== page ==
“We rallied multiple times with song and dance and chant to make our voices heard, and handed the petition to the Governor’s office, as well as the Senate and Assembly’s offices. There is more to do and more to come, and the struggle continues! But when we fight, we WIN!” leaders of the Albany club declared.

New York City, NY

In NYC, members of the New York State Communist Party and the New York Young Communist League rallied with various unions and worker centers, immigrant rights organizations, criminal justice reform groups, and women’s and LGBTQ equality activists in Washington Square park before marching down to Foley Square.

From Foley Square, they marched to City Hall to join a rally demanding the New York City Council pass a law ending the 24-hour work day for home attendants, most of whom are immigrant women and women of color workers.

Ithaca, NY

In Ithaca, NY, the local CP club took the initiative to organize a May Day rally with Ithaca DSA, organizing Starbucks workers, the Ithaca Tenants Union, and others.

As rainy and windy conditions gave way to a mild sunny afternoon, the comrades were fortunate to hear from great speakers as they discussed a range of topics, from the history of labor struggles to ongoing movements in Ithaca and the surrounding area.

Between speeches, attendees sang labor songs, and a lively jazz music and a fire performance concluded the celebration. Throughout the event, people mingled and discussed future collaborations among the tables displaying literature, baked goods and buttons.

Chicago, Illinois

In Illinois, members of the Peoria club met with comrades in Chicago to visit Haymarket Square.

Santa Cruz, California

Members of the Central Coast Workers Club in northern California celebrated May Day by joining like-minded groups in the UC Divest coalition for an action outside University of California’s Clark Kerr Hall in Santa Cruz. There they demanded the University of California divest from explicit war profiteering, predatory housing commodification, and the theft of land from Native American communities.

“We were able to present a unified front of solidarity and support for AFSCME K7 workers delivering their demands to administration, as we celebrated that same solidarity towards all struggles for worker empowerment on this international workers day,” they said.

San Jose, California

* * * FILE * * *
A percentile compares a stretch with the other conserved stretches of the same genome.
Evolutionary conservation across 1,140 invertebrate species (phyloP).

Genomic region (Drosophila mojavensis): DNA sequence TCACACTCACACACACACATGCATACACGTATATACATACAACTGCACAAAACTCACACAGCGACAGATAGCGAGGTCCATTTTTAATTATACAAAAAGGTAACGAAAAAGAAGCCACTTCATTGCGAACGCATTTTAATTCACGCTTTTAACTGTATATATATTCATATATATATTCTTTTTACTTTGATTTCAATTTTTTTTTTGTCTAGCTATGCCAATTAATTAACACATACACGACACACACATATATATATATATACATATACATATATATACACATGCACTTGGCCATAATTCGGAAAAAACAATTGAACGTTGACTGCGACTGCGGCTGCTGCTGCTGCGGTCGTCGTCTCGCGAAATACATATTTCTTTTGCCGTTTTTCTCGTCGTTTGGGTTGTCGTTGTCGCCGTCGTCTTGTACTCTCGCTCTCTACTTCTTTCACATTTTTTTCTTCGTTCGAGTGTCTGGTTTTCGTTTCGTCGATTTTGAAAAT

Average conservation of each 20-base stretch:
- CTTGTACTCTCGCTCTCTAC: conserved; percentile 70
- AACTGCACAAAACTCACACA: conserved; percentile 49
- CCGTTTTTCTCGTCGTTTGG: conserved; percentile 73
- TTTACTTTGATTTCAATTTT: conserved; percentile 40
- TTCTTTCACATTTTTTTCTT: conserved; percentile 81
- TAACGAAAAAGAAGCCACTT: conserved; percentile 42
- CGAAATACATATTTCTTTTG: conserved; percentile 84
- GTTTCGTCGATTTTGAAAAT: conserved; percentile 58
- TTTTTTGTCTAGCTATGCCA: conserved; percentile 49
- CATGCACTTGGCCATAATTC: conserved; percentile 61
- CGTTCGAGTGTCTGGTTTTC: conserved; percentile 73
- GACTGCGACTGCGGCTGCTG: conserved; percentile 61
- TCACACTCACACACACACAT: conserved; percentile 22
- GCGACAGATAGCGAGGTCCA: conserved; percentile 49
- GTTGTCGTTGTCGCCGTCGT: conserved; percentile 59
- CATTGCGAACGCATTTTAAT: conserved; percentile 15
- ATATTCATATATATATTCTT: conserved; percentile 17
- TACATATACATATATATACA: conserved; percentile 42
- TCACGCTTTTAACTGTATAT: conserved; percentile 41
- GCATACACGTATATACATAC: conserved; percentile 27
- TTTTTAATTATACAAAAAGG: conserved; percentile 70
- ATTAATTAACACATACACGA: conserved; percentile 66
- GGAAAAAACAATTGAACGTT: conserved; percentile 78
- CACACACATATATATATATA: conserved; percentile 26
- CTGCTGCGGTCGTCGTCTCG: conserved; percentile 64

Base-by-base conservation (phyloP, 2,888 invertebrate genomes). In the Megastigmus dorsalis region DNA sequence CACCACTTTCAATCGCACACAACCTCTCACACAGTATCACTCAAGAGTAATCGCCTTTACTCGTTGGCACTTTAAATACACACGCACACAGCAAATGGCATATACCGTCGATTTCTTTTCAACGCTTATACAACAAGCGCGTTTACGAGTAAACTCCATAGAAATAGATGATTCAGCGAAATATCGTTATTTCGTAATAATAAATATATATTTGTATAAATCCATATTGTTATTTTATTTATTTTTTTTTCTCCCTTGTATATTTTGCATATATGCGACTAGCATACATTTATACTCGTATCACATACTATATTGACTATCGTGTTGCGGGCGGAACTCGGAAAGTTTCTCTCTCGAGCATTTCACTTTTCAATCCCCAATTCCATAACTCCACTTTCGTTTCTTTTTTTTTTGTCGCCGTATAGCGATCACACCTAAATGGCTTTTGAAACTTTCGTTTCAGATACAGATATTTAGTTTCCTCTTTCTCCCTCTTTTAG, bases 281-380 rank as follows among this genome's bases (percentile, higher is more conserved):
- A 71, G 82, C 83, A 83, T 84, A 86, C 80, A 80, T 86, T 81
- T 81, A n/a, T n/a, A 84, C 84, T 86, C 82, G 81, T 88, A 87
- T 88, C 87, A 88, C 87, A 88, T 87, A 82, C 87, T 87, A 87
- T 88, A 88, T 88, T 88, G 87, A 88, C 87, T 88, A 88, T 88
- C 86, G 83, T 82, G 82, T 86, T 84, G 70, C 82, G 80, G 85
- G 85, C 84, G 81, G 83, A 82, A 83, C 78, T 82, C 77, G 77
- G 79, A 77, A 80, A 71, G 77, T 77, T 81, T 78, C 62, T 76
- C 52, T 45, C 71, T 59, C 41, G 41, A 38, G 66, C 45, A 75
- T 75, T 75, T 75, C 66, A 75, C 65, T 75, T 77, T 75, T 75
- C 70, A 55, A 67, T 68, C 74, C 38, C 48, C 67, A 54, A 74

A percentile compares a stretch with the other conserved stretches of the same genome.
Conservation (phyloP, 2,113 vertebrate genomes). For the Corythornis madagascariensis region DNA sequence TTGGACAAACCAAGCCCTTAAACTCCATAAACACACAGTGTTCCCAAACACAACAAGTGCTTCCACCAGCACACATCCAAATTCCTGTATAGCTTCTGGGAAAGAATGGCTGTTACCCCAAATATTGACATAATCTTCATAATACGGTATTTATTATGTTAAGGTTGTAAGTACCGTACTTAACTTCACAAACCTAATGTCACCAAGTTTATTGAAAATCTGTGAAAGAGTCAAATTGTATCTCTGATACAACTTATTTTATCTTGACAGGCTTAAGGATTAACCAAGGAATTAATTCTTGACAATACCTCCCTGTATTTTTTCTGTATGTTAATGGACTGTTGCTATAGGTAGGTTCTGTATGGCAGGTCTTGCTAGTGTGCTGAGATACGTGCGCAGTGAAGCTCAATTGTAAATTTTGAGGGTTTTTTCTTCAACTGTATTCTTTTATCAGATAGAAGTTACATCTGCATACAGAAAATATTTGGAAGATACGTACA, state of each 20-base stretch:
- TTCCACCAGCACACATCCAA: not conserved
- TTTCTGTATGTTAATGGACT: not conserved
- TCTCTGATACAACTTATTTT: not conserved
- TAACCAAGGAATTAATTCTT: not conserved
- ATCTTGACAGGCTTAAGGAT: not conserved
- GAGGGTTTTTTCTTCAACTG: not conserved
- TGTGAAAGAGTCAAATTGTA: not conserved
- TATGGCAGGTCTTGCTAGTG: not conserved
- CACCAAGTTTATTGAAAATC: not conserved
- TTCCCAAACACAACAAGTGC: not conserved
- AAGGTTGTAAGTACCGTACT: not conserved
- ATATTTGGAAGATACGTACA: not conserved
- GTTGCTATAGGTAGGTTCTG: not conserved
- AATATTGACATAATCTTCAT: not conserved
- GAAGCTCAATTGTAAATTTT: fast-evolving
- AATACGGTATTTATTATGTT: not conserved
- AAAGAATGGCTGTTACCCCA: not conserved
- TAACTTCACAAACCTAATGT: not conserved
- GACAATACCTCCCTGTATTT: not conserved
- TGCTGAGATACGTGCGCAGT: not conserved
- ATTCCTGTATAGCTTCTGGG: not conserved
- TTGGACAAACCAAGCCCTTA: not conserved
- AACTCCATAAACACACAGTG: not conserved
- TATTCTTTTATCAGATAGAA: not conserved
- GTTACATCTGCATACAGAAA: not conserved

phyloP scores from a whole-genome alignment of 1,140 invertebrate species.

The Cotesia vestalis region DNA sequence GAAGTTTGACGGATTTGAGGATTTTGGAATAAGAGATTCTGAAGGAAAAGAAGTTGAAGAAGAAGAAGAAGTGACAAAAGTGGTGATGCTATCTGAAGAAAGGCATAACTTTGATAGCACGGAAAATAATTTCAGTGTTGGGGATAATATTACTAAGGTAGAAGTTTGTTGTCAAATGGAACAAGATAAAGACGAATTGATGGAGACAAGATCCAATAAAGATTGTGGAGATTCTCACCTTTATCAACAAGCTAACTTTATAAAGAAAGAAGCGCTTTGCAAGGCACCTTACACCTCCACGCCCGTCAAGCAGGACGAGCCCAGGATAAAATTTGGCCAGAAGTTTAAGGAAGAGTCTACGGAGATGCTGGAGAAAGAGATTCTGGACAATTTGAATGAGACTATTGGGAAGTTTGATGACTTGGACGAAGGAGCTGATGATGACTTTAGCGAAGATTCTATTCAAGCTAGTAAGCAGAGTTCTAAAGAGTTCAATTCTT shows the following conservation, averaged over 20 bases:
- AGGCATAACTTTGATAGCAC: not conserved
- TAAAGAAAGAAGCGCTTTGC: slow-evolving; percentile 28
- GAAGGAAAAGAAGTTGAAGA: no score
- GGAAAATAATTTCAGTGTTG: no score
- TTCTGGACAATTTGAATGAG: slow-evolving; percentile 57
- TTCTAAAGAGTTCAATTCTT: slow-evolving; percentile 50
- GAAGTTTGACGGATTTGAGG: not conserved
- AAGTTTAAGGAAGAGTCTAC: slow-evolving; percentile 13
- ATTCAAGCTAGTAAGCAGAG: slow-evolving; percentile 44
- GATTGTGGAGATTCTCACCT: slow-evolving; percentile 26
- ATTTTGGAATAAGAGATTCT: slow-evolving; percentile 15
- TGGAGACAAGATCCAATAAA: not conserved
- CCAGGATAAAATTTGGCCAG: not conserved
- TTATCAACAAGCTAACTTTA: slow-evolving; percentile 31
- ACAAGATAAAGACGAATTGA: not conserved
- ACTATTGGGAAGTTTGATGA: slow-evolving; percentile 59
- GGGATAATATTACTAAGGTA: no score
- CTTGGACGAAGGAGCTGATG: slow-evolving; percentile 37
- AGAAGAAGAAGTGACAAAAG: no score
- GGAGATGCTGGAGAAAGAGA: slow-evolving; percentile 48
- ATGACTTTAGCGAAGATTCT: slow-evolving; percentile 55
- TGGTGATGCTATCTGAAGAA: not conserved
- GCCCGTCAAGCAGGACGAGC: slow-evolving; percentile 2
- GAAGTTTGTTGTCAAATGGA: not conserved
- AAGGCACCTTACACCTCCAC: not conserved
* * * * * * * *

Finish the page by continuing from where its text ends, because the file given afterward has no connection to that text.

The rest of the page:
In nearby San Jose, CA, CP members took part in a local march from Roosevelt Park to Cesar Chavez Plaza in downtown San Jose, demanding all workers have the right to unionize.

Los Angeles, California

The CPUSA in southern California rallied with others in downtown Los Angeles demanding a pathway to citizenship for immigrant communities, workers’ rights to unionize and go on strike, and the right to housing.

Rhode Island

In Rhode Island, comrades participated with a May Day block party and an action demanding the United States ratify the United Nations’ Treaty on the Prohibition of Nuclear Weapons.

Seattle, Washington

In Seattle, the CPUSA participated with a march, and conducted a tabling event.

Western Massachusetts

In western Massachusetts, the CP club organized a May Day picnic.

More photos of this years’ May Day celebrations can be viewed here.

Images: CPUSA


    The Communist Party USA is a  revolutionary working-class  political party founded in 1919 in Chicago, IL. The Communist Party stands for the interests of the American working class and the American people. It stands for our interests in both the present and the future. Solidarity with workers of other countries is also part of our work. We work in coalition with the labor movement, the peace movement, the student movement, organizations fighting for equality and social justice, the environmental movement, immigrants rights groups and the health care for all campaign. But to win a better life for working families, we believe that we must go further. We believe that the American people can replace capitalism with a system that puts people before profit — socialism. We are rooted in our country's revolutionary history and its struggles for democracy. We call for "Bill of Rights" socialism, guaranteeing full individual freedoms.